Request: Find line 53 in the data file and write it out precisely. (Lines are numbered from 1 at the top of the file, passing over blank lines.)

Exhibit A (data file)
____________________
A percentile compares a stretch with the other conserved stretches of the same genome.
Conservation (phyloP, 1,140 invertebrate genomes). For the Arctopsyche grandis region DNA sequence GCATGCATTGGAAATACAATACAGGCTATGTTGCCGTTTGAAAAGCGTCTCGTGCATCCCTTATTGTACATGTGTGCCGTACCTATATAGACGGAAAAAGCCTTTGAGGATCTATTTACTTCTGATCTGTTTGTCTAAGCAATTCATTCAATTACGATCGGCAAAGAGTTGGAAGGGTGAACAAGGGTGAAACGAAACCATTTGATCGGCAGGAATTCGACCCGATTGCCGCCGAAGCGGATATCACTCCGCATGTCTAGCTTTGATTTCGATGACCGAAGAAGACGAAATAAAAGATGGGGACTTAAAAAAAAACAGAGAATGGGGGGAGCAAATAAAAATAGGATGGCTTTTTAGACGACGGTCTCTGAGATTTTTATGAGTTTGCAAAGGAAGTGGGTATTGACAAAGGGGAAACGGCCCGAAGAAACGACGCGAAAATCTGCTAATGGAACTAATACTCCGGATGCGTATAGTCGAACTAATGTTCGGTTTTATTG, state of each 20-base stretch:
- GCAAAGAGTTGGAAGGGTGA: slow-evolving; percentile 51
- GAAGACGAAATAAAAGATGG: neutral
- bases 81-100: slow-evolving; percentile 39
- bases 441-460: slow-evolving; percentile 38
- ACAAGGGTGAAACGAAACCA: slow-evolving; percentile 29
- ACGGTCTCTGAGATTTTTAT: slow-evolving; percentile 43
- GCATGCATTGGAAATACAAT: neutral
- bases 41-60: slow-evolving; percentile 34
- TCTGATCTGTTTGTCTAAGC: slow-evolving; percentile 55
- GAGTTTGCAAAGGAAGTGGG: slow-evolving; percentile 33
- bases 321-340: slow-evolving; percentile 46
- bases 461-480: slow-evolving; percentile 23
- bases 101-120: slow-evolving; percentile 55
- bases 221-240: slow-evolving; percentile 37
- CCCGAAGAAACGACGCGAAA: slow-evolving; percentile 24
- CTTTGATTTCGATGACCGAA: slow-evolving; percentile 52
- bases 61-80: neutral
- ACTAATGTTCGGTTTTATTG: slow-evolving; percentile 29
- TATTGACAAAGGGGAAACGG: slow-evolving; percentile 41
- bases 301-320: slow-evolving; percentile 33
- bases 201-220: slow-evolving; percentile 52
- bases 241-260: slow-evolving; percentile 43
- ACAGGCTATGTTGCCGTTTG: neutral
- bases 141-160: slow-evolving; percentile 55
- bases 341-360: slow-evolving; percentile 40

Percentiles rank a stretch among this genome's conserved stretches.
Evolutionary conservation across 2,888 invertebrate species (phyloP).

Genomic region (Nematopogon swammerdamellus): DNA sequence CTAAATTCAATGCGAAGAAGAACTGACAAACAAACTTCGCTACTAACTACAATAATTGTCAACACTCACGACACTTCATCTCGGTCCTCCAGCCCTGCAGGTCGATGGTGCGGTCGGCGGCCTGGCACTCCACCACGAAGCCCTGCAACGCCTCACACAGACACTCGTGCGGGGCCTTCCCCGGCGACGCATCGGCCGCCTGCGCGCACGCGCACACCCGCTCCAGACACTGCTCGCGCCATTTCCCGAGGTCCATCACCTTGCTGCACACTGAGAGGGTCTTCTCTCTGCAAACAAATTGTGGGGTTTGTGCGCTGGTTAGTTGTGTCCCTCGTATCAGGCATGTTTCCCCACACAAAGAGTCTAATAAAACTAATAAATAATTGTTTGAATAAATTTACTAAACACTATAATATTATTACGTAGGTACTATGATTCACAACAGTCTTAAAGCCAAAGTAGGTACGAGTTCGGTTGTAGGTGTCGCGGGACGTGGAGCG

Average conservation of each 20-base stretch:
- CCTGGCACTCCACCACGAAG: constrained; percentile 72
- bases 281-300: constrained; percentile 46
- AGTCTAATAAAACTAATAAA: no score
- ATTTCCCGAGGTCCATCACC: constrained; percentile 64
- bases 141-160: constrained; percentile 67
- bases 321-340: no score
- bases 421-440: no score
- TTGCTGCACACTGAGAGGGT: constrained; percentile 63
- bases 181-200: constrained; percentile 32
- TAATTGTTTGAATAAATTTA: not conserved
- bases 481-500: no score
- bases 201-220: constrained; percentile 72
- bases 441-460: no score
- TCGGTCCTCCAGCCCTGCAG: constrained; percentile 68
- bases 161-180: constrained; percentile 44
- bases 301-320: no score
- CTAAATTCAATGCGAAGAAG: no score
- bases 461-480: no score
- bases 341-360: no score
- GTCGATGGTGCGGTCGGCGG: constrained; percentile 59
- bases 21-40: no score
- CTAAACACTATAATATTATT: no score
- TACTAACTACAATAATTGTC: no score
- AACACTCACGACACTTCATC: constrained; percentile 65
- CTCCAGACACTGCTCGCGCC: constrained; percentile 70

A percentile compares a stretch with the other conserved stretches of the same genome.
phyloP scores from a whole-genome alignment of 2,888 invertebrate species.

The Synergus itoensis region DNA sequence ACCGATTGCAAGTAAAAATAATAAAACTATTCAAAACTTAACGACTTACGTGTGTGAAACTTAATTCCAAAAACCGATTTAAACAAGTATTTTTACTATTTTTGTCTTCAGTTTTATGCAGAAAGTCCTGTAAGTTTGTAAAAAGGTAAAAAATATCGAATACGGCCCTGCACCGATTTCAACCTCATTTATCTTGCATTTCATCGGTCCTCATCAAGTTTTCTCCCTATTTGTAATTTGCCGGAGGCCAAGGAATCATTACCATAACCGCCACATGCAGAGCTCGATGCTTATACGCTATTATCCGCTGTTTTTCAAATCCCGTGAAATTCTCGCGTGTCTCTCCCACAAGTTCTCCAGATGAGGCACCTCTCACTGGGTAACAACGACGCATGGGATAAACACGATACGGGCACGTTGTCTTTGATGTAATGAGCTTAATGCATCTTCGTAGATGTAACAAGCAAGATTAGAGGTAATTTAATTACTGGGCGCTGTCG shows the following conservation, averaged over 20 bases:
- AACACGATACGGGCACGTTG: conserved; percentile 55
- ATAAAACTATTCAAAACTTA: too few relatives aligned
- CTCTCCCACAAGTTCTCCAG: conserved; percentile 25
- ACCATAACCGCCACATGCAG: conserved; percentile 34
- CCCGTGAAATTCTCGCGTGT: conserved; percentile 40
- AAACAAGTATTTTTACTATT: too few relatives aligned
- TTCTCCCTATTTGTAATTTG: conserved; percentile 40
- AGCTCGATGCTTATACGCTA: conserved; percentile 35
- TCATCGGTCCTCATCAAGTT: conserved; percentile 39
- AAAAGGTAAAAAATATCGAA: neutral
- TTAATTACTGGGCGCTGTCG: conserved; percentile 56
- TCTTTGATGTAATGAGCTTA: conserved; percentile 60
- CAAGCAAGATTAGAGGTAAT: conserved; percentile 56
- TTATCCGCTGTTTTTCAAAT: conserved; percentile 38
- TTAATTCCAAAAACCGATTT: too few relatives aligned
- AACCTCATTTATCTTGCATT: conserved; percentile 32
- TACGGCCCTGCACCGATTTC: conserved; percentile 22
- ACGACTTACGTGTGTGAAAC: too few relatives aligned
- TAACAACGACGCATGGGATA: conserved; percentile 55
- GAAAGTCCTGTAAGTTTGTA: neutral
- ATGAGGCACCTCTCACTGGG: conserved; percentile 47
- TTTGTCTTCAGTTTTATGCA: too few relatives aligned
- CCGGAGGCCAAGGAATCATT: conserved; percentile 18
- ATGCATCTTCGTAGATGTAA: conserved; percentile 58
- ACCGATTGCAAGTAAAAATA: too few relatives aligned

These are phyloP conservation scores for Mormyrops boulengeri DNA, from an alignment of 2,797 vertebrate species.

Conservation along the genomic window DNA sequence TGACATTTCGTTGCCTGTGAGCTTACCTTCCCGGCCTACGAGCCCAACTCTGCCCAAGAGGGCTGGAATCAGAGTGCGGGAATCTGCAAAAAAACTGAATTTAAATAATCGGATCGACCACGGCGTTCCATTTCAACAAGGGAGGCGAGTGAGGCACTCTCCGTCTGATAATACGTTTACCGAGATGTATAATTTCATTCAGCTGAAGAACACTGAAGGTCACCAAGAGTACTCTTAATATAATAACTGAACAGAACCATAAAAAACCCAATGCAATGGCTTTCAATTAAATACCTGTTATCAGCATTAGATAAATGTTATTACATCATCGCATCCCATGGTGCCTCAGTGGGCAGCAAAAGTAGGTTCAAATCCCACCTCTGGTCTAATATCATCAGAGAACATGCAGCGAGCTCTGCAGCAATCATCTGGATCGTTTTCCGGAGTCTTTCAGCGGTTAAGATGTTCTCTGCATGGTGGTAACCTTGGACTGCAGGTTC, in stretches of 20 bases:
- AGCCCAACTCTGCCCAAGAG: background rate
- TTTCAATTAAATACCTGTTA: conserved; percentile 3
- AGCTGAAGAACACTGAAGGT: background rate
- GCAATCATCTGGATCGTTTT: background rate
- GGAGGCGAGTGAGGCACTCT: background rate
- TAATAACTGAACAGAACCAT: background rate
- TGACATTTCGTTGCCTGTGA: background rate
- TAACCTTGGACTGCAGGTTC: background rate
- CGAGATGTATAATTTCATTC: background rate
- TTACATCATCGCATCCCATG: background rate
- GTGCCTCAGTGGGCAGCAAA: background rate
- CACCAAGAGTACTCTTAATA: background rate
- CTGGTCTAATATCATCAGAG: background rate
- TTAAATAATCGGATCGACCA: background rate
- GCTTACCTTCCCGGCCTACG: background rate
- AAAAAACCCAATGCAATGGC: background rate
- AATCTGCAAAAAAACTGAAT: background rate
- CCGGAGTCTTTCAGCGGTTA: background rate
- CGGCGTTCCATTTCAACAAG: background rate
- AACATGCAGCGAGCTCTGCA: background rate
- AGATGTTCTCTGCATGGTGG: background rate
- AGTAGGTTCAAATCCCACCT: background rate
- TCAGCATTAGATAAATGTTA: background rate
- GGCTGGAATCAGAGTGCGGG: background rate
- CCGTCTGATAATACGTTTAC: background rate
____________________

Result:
- CTAAACACTATAATATTATT: no score